“Mayors and premiers from across the country have already taken action, together, and Canadians have stepped up personally to assist in the crisis,” said Liberal candidate for Markham–Stouffville, Jane Philpott. “Leading this country means bringing people together with hope for the future. We have a responsibility to significantly expand our refugee targets and give more victims of war a safe haven in Canada.”
An NDP government will make sure that Canada is doing its fair share
At present, there are 60 million refugees in the world – the highest number since the end of the Second World War. And the crisis in Syria has resulted in the greatest number of refugees from a single conflict in over twenty-five years. In response to this crisis, Canada has not been doing our fair share on the world stage.
An NDP government will make sure that Canada is doing its fair share and welcoming more government assisted refugees. We will also provide more resources to speed up processing for privately sponsored refugees, so that sponsors are not waiting for up to five years to welcome refugees to Canada. We will begin by accepting 10,000 Syrian refugees by the end of this year, in addition to another 36,000 over the next four years.
Canada can take many more refugees and treat them in an efficacious and compassionate manner
Immigration is Canada’s future. Welcoming new Canadians into our multicultural society has and will remain Canada’s greatest opportunity. New Canadians are a source of incredible skill and potential for our country.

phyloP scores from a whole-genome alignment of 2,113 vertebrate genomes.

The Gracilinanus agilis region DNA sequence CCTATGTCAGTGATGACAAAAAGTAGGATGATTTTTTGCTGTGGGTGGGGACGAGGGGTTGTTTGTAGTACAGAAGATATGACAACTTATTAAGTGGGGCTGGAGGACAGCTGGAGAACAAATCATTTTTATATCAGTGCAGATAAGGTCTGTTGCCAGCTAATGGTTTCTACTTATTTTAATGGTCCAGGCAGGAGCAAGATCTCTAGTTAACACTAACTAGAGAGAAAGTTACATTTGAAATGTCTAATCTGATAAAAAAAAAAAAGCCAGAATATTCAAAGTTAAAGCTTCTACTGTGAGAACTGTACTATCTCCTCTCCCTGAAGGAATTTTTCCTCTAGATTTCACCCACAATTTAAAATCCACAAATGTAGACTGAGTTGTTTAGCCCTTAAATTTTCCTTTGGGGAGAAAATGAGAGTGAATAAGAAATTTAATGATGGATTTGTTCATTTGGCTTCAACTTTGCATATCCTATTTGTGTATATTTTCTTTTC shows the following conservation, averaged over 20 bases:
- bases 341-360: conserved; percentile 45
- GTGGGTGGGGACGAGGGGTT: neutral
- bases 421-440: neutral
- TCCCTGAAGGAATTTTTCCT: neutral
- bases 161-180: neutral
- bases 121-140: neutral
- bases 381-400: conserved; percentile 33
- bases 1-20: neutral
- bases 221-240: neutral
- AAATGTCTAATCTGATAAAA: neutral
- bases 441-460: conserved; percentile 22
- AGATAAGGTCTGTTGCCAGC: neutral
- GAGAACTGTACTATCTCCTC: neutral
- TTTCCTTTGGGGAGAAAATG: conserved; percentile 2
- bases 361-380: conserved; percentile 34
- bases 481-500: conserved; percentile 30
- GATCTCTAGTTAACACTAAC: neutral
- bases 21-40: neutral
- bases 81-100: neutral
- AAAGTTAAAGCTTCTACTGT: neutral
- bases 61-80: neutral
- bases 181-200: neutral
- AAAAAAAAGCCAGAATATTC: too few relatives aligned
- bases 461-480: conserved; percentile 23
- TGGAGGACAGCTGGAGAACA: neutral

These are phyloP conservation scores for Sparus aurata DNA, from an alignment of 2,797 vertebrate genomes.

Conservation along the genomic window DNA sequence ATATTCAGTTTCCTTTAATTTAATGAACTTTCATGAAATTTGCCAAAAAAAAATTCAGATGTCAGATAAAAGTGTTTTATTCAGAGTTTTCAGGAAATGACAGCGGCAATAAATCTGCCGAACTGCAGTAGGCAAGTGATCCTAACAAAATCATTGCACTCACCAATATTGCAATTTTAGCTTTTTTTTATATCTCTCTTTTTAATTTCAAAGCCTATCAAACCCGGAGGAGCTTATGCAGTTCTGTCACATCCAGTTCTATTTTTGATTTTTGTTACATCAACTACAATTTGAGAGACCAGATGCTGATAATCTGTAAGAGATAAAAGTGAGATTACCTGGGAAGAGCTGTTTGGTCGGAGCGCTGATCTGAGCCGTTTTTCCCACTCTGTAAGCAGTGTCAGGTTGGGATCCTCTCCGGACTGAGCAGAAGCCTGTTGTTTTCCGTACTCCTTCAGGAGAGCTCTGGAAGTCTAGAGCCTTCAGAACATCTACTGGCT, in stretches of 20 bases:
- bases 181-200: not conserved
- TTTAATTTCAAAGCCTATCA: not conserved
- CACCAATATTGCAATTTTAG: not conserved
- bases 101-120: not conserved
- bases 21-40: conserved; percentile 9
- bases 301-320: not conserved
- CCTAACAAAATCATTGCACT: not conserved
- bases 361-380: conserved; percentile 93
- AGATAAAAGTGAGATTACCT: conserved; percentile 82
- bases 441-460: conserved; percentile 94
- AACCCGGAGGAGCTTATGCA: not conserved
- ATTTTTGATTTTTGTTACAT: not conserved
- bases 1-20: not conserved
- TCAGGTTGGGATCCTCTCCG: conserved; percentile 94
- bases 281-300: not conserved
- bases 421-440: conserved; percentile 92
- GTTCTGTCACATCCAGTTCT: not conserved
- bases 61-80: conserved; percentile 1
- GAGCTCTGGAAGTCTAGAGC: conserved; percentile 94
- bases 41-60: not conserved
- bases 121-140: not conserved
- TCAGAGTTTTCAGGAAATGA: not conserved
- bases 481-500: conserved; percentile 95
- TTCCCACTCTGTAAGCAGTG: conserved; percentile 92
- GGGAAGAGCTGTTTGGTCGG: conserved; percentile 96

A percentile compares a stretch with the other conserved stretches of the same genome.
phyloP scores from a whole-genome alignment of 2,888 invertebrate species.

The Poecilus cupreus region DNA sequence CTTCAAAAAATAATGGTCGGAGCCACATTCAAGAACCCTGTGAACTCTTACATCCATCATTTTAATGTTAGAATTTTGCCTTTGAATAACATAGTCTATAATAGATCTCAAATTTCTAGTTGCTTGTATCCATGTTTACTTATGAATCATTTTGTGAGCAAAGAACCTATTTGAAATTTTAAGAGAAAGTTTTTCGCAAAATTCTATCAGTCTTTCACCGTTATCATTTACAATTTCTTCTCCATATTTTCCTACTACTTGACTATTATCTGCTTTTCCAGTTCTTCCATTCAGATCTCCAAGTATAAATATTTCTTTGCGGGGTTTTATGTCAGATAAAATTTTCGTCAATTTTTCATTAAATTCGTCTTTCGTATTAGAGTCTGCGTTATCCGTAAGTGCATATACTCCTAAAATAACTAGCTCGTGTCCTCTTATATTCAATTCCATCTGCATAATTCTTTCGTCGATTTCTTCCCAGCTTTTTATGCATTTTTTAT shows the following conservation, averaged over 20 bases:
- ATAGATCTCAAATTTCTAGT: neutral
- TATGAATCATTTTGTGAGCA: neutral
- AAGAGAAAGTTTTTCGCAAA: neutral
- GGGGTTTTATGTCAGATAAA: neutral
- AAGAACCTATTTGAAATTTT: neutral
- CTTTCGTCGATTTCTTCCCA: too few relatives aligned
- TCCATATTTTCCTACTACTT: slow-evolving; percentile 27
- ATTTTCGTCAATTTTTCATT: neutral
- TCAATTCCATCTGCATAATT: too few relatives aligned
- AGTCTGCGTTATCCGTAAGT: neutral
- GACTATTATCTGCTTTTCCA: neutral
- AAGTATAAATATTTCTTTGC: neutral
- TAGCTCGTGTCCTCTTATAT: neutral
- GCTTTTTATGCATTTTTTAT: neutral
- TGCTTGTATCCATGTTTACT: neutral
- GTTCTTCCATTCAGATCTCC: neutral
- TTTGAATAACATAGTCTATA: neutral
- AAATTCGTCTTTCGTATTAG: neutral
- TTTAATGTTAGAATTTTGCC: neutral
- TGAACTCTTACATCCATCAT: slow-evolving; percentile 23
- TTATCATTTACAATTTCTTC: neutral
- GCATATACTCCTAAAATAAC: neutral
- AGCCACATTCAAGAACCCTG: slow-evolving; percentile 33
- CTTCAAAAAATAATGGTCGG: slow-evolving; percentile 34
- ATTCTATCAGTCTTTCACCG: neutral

Immigration is about citizenship. Those who come to live and work in Canada have a right to an efficient and predictable path to citizenship for themselves and their families. The whole immigration and refugee regime has been subjected to transformational changes. Laws and regulations change so rapidly that many prospective Canadians and their families are experiencing unacceptable delays and increased costs. The current system is almost impossible when compared to sponsorship at the time of the Vietnamese ‘boat people’ when Canada welcomed refugees with open arms. Now, it is expensive and loaded with obstacles. With Harper’s Bill C31, refugees arriving by boat are held in prisons for a year without cause. Our immigration policies must be revamped to ensure we stay true to our identity as a just, fair, and open country, and to be prepared for new challenges that are predicted to arise with increased numbers of environmental refugees seeking a safe new home in an increasingly perilous world.